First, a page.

- In the outdoor baby stroller. Sometimes, trash will blow into the yard. Having a bag on hand makes it easy to pick up trash without touching it. I also make the rounds looking for weeds in my flower beds — a plastic bag is a great resting place for weeds (instead of in the yard trying to multiply itself with its seeds). I also attach a plastic bag to the yard stroller — to collect pine cones, broken branches, and anything else to be burned in a yard brush fire.
- By the kitty litter box. I usually double-bag and place the clumped, dirty cat litter inside a plastic bag. I also tie up the bag and throw it away in the garage — to reduce odor.
- In the bottom of the bathroom waste baskets. I don’t like to buy waste basket liners, so I keep a plastic bag roll in the bottom of the basket and reuse my plastic bags as a trash can liner. This way, there is always a new bag ready whenever I empty the trash.
- Inside our luggage. On trips, we put our accumulated dirty laundry in these reusable bags. We also use them to pack shoes and to keep shoes & dirty laundry separate from our clean clothes.
- In the garage / workshop. We use the plastic bags whenever we are painting. A plastic bag will keep paint fresh in a tray for a few days (if you wrap airtight). We also use plastic bags to wrap paint brushes and rollers — if we plan to come back to the same color painting project. As long as the plastic bag is tightly wrapped, it will keep the paint and brush (or roller) ready to resume painting without having to clean them every time.
- As back-up dog waste bags. I generally use Gorilla dog waste bags to pick up dog waste, but sometimes I don’t have one handy. Plastic bags are fine to use — you just need to double-bag and watch for holes in the bag (so your fingers don’t end up touching dog poop). I also use the plastic bags to line an old lobster pot outside to keep the dog waste in until garbage day.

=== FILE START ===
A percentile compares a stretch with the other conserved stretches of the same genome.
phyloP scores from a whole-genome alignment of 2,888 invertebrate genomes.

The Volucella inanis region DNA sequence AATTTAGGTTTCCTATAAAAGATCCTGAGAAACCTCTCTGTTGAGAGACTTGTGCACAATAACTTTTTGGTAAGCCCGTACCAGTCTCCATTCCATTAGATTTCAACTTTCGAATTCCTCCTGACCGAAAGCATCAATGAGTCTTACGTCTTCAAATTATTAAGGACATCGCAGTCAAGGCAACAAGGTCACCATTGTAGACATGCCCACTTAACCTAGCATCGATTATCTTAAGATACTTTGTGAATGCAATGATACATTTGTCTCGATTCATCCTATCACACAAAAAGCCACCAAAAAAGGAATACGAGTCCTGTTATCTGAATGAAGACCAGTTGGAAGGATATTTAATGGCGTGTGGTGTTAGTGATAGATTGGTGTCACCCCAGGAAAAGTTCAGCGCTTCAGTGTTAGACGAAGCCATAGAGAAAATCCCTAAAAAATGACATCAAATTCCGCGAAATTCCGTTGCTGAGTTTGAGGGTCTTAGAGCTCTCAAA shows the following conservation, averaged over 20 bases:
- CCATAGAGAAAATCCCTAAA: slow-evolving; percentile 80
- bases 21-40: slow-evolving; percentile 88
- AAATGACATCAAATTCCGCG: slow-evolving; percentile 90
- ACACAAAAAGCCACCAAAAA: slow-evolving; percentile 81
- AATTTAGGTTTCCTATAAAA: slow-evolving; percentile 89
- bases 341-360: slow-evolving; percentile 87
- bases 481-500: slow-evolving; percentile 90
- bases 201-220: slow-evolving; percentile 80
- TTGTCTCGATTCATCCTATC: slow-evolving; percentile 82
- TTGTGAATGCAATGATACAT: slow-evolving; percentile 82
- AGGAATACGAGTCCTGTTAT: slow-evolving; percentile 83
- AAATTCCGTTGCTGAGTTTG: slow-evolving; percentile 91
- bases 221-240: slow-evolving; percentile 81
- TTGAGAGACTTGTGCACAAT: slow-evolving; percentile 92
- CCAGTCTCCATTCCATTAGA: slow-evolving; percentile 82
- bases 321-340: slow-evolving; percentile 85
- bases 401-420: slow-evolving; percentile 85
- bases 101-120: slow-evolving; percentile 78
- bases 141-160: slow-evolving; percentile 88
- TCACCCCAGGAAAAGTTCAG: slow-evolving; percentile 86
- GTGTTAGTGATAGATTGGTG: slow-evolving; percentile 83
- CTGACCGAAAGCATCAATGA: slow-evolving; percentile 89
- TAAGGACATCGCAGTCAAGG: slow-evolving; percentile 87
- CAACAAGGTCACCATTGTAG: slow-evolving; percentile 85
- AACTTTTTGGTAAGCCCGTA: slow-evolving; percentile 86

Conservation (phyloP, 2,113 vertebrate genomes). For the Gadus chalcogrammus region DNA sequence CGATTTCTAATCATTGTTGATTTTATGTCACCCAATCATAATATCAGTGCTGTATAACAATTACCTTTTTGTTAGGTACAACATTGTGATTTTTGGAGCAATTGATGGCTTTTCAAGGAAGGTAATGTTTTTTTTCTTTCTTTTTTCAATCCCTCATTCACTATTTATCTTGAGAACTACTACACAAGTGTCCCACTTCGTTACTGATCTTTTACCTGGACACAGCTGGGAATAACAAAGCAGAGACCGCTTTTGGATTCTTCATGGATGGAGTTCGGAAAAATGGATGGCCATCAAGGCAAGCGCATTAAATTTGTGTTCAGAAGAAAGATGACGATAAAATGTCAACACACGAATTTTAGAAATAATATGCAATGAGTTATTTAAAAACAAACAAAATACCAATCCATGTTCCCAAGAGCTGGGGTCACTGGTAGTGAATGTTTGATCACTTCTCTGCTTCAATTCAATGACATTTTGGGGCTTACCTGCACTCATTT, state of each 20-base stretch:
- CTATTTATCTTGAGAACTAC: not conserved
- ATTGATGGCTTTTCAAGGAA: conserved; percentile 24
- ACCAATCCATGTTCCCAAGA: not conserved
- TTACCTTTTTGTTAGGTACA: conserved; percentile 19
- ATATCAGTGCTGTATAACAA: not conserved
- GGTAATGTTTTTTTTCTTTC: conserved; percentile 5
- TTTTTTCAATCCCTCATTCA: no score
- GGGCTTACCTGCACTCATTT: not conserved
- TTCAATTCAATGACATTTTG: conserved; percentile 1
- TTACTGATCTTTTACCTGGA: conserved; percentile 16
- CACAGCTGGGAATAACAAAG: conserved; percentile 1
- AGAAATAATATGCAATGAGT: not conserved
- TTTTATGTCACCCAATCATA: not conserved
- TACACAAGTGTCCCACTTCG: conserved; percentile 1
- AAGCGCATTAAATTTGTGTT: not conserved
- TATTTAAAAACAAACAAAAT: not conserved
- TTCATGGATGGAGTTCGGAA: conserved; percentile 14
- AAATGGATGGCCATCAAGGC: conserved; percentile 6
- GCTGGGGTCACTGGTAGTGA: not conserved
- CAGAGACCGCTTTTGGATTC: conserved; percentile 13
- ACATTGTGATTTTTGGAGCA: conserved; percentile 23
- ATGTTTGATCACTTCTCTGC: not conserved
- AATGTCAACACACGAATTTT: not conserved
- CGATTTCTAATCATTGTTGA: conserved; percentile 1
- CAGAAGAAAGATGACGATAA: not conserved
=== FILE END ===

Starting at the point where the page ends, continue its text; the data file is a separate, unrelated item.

- As a knee protector. Daily, I push baby in the yard stroller and look for dog waste to pick up or weeds to pull. When pulling weeds or doing yard work after it has rained, the plastic bags come in handy to keep my knees from getting wet or muddy. I simply put a hole in the bottom of the bag, stick my foot through it, pull the bag to my knee and tie the handles behind my knee to keep the bag in place!
- As toilet brush & plunger covers. With baby more mobile than ever, I wrap and cover the toilet brush and plunger in plastic bags as a preventative measure for curious fingers. (It’s not pretty, but it’s better than not knowing if he was playing with either of those items — and it’s only temporary.)
So… now you can show someone else how to roll plastic bags and fun ways to save money by reusing plastic shopping bags!
Some people get really creative with their upcycling and repurposing of plastic bags. I’ve seen creative DIY bags, mats, bracelets, etc. I may revisit those ideas when I’m doing fun arts & crafts projects with baby, once he gets older.
I hope these ideas will help inspire you to reuse your plastic shopping bags — or at least recycle them.
Find your closest plastic bag recycling facility.